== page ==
The Supreme Court of Canada today delivered an important and highly anticipated decision, AstraZeneca Canada Inc v Apotex Inc (2017 SCC 36), by rejecting the “promise doctrine” and clarifying the requirement for patent “utility” in Canada. The unanimous decision represents an important victory for innovators seeking protection in Canada, and is especially welcome in the highly litigated area of pharmaceutical patents.
The so-called “promise doctrine” developed by the Federal Courts in recent years had become the yardstick against which utility is measured. This had become a highly contentious issue as it resulted in the invalidity of numerous pharmaceutical patents. The Supreme Court fully rejected the doctrine as “incongruent with both the words and the scheme of the Patent Act”.
In the case under appeal, the Court considered AstraZeneca’s patent covering the compound esomeprazole in Nexium, AstraZeneca’s successful proton pump inhibitor (PPI) drug that reduces gastric acid and treats maladies such as reflux esophagitis. The patent was found novel and unobvious at trial (2014 FC 638), but invalid for lack of utility.
Applying the promise doctrine, the trial judge had identified two promises: as a PPI, and “improved pharmacokinetic and metabolic properties which would give an improved therapeutic profile such as a lower degree of interindividual variation”. There was no dispute the first utility was soundly predicted, but the second was held to not be demonstrated or soundly predicted at the filing date. The Federal Court of Appeal upheld this decision (2015 FCA 158).
The Supreme Court’s total rejection of the promise doctrine is clear: “The Promise Doctrine is not the correct method of determining whether the utility requirement under s. 2 of the Patent Act is met”; “it is not good law” and is “unsound”.
The Court found the promise doctrine is excessively onerous in two ways: (1) it determines the standard of utility that is required of a patent by reference to the promises expressed in the patent; and (2) where there are multiple expressed promises of utility, it requires that all be fulfilled for a patent to be valid.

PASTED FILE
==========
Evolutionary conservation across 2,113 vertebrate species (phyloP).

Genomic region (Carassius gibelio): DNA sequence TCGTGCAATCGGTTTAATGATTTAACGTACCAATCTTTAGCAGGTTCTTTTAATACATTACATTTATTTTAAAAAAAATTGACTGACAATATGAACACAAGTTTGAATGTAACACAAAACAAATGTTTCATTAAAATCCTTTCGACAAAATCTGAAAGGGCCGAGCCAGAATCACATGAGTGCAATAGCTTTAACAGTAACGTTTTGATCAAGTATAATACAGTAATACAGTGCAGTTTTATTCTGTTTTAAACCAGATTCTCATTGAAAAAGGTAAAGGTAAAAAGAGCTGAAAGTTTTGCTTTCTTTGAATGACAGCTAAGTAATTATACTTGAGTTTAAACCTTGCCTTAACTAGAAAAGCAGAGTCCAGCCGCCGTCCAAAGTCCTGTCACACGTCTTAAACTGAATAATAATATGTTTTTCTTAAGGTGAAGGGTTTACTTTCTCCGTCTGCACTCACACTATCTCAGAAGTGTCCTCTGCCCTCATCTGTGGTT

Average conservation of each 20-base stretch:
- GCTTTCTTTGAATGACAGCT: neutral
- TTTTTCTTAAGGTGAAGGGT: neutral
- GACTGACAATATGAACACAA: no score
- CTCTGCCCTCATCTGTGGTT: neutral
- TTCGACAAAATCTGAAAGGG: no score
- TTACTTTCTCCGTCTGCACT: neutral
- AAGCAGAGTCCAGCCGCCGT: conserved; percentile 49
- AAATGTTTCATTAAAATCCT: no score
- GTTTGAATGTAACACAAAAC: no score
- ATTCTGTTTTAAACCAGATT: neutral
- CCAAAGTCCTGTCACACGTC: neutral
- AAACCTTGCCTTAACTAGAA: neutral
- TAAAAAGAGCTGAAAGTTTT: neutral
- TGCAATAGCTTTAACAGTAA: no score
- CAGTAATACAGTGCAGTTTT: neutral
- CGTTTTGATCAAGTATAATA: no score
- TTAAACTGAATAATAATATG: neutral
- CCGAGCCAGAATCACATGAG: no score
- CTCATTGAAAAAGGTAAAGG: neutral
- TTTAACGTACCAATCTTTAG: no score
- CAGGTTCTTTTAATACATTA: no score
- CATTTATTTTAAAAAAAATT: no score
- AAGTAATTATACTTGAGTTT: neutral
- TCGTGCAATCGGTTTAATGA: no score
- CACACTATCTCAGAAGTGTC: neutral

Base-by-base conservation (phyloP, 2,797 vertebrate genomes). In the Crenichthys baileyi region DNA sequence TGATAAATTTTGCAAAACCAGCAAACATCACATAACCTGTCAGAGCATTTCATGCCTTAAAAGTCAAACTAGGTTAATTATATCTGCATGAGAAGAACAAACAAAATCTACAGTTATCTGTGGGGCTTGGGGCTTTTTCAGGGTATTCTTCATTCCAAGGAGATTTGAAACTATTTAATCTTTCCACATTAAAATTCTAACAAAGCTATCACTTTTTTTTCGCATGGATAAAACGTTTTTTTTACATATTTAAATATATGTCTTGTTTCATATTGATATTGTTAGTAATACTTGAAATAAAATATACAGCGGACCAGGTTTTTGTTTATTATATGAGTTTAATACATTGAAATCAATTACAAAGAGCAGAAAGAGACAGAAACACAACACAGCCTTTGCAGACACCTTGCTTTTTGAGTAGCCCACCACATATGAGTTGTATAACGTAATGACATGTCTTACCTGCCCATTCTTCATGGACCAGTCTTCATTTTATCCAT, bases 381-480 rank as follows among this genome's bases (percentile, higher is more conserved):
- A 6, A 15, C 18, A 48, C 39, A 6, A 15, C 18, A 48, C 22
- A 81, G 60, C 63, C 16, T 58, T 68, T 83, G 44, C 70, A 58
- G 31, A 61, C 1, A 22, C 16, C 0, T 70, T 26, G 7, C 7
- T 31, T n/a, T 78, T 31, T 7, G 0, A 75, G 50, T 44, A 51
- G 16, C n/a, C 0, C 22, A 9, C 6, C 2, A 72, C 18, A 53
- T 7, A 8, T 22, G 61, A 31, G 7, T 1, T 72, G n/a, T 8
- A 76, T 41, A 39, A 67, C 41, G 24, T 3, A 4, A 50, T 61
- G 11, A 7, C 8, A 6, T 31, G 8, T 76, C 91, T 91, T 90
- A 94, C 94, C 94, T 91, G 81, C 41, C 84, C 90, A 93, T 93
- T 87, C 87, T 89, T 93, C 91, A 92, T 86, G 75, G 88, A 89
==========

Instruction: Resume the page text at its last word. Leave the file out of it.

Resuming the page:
The Court set out the correct approach, as follows:
 …. ultimately, every invention pertains to a single subject-matter, and any single use of that subject-matter that is demonstrated or soundly predicted by the filing date is sufficient to make an invention useful for the purposes of s. 2.
 Utility will differ based on the subject-matter of the invention as identified by claims construction. Thus, the scope of potentially acceptable uses to meet the s. 2 requirement is limited – not any use will do. By requiring the usefulness of the proposed invention to be related to the nature of the subject-matter, a proposed invention cannot be saved by an entirely unrelated use. It is not sufficient for a patentee seeking a patent for a machine to assert it is useful as a paperweight.
 To determine whether a patent discloses an invention with sufficient utility under s. 2, courts should undertake the following analysis. First, courts must identify the subject-matter of the invention as claimed in the patent. Second, courts must ask whether that subject-matter is useful — is it capable of a practical purpose (i.e. an actual result)?
 The Act does not prescribe the degree or quantum of usefulness required, or that every potential use be realized — a scintilla of utility will do. A single use related to the nature of the subject-matter is sufficient, and the utility must be established by either demonstration or sound prediction as of the filing date…
Applying the correct approach, the Supreme Court found AstraZeneca’s patent was valid. At trial, the judge had found the claimed subject-matter – the optically pure salts of the enantiomer of omeprazole – to be useful for a purpose, as a proton pump inhibitor to reduce production of gastric acid. That use was sufficient utility to make the subject-matter useful within the meaning of s. 2.
The Supreme Court accordingly allowed AstraZeneca’s appeal.